Unfortunately people are still in denial, just google Paula Dean and diabetes, the queen of American high calorie high fat cooking, who still will not admit her diet could have anything to do with her diagnosis. On the other hand, doctors like Neil Barnard, John McDougall or Michael Klapper have had amazing results treating this disease with diet only for many years.

Where the “western diet” and fastfood chains go diabetes Type 2 follows. China and Japan are seeing rise of cases. I think we have to take a step back, take a long look on our diet and lifestyle and act. Prevention is always better than cure.



QUINOA AND BULGUR WHEAT SALAD
I have cheated here and bought a pack of quinoa and bulgur wheat mix, very convenient. You can mix your own, half and half, 4-2 whatever you fancy. In that case however cook the grains separately, drain and mix together. I am not a great fan of raw tomatoes but I can imagine a few halved cherry tomatoes would go wonderfully with this recipe.

I have used dairy free Plamil mayo, which is more tart in flavour that regular mayonnaise. Red peppers are from a jar, preserved in brine not oil.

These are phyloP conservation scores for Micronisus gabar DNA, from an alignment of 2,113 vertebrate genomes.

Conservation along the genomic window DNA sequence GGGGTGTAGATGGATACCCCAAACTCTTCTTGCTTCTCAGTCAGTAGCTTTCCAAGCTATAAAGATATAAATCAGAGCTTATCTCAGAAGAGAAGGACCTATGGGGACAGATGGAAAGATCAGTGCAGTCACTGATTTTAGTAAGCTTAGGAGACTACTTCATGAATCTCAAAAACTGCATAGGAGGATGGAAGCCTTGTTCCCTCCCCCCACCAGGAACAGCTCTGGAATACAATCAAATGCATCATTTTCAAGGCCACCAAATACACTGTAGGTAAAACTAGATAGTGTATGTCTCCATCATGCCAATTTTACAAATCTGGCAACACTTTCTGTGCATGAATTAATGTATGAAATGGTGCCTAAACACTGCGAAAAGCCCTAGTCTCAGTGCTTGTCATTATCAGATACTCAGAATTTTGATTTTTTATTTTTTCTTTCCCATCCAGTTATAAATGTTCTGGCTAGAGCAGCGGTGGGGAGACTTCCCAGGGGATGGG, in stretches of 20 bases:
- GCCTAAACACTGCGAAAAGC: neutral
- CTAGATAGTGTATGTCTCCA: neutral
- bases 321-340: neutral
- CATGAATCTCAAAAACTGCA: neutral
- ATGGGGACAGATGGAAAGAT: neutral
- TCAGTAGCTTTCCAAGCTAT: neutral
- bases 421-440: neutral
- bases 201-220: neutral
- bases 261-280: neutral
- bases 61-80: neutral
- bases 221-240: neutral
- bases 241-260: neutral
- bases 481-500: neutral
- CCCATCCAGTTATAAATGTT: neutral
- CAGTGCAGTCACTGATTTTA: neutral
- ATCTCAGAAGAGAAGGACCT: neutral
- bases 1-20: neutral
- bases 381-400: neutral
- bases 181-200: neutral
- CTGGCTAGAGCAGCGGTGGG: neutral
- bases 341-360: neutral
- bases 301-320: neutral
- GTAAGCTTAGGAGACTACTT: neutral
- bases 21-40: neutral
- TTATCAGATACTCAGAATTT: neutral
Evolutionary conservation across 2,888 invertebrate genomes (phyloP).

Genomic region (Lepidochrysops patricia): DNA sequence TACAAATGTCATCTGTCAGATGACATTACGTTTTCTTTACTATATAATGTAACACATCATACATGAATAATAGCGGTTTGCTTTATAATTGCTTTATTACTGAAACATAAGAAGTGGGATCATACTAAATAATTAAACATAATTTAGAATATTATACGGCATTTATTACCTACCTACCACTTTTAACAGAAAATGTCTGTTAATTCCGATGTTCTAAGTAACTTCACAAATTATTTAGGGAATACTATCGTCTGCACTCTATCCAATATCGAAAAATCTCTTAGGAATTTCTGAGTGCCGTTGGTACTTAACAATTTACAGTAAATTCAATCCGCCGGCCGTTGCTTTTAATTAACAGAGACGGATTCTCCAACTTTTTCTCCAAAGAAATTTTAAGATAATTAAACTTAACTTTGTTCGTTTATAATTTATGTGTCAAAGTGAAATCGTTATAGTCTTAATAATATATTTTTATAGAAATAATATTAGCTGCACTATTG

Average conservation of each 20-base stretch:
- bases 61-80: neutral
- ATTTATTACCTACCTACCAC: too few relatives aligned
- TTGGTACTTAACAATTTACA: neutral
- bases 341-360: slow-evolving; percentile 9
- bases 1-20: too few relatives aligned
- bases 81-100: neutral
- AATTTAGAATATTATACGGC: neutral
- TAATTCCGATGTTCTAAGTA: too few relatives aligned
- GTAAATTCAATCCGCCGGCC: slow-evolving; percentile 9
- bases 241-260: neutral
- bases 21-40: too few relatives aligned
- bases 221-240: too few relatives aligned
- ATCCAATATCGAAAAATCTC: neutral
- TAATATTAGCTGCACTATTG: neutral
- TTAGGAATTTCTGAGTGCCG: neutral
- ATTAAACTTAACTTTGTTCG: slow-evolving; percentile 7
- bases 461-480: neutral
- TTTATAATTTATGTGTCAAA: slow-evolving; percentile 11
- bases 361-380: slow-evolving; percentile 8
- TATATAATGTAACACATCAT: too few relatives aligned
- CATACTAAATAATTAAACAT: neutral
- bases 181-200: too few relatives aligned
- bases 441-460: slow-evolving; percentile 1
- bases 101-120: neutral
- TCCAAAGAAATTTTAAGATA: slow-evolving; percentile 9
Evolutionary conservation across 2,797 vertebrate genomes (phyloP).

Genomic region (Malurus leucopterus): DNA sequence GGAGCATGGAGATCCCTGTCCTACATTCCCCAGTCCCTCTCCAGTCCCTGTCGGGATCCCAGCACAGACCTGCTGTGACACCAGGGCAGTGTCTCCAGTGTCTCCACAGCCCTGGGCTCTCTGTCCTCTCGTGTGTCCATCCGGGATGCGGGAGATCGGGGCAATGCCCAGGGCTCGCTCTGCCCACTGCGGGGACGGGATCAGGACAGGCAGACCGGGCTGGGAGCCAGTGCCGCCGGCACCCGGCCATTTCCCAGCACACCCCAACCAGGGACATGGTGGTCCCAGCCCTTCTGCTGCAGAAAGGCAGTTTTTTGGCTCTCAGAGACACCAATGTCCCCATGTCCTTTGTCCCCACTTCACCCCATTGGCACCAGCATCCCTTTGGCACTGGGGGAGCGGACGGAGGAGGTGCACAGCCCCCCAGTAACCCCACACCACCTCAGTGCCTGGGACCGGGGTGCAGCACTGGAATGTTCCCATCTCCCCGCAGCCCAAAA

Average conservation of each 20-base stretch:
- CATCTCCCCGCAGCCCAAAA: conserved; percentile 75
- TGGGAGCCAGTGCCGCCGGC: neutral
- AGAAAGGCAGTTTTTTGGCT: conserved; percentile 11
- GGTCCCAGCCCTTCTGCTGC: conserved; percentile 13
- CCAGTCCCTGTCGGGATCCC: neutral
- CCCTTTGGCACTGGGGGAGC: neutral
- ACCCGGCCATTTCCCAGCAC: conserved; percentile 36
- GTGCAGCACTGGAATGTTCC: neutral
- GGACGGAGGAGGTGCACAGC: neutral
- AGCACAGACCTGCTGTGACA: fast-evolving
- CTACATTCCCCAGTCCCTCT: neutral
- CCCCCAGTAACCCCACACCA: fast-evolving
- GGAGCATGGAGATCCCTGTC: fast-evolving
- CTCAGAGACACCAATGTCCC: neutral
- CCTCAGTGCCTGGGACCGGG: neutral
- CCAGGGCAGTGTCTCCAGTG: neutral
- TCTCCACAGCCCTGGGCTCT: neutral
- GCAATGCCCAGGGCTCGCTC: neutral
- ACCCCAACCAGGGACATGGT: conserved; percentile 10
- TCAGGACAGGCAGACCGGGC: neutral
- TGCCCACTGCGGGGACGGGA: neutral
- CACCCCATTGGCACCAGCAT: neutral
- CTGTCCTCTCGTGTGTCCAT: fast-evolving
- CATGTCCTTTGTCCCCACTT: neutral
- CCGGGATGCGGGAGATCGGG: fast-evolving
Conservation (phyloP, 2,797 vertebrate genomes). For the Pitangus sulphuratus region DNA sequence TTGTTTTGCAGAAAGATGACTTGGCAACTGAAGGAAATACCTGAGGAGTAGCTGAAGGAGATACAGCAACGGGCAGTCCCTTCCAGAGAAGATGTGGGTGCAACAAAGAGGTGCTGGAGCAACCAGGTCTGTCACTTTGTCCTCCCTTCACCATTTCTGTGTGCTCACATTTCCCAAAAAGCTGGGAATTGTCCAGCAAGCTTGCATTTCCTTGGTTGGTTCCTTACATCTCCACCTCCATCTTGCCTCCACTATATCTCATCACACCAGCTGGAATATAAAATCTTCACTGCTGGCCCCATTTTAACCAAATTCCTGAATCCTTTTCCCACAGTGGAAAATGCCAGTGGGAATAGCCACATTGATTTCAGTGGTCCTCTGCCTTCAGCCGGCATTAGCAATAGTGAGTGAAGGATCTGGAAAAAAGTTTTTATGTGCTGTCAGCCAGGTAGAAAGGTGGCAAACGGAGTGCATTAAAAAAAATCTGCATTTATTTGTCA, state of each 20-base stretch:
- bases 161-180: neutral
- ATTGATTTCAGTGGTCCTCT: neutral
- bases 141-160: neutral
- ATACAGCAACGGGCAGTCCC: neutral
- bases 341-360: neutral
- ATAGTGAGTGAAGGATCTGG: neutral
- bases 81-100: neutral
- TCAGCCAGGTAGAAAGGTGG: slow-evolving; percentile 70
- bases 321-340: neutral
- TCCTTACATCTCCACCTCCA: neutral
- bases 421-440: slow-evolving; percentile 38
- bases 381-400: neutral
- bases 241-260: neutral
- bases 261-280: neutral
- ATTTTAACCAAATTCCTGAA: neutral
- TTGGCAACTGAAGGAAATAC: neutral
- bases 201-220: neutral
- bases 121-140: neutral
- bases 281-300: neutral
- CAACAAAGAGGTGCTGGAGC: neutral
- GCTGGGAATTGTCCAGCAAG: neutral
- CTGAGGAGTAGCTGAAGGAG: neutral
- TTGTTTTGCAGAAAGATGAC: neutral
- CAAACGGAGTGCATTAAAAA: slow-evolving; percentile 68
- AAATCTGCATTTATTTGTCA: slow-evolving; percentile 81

quinoa

ingredients
250g pack of quinoa and bulgur wheat mix
2 roasted red peppers, from a jar
3 Tbs of dairy free mayonnaise
2 Tbs white wine vinegar
1 carrot, grated
1 small red onion, finely chopped
half a cucumber, chopped into 1cm dice
15 olives, halved
2 Tbs parsley

method
  1. Cook the grains according to package instruction. My mix took only 10 min. Drain, rinse under cool running water. Make sure all water drips out.
  2. For the dressing, in a blender (or small food processor) blend together red peppers, mayo and vinegar, pausing to scrape the sides.
  3. Mix the dressing into your cooled grains.
  4. Add the carrot, cucumber, olives and parsley.
  5. Serve as it is, or mix with green baby leaves.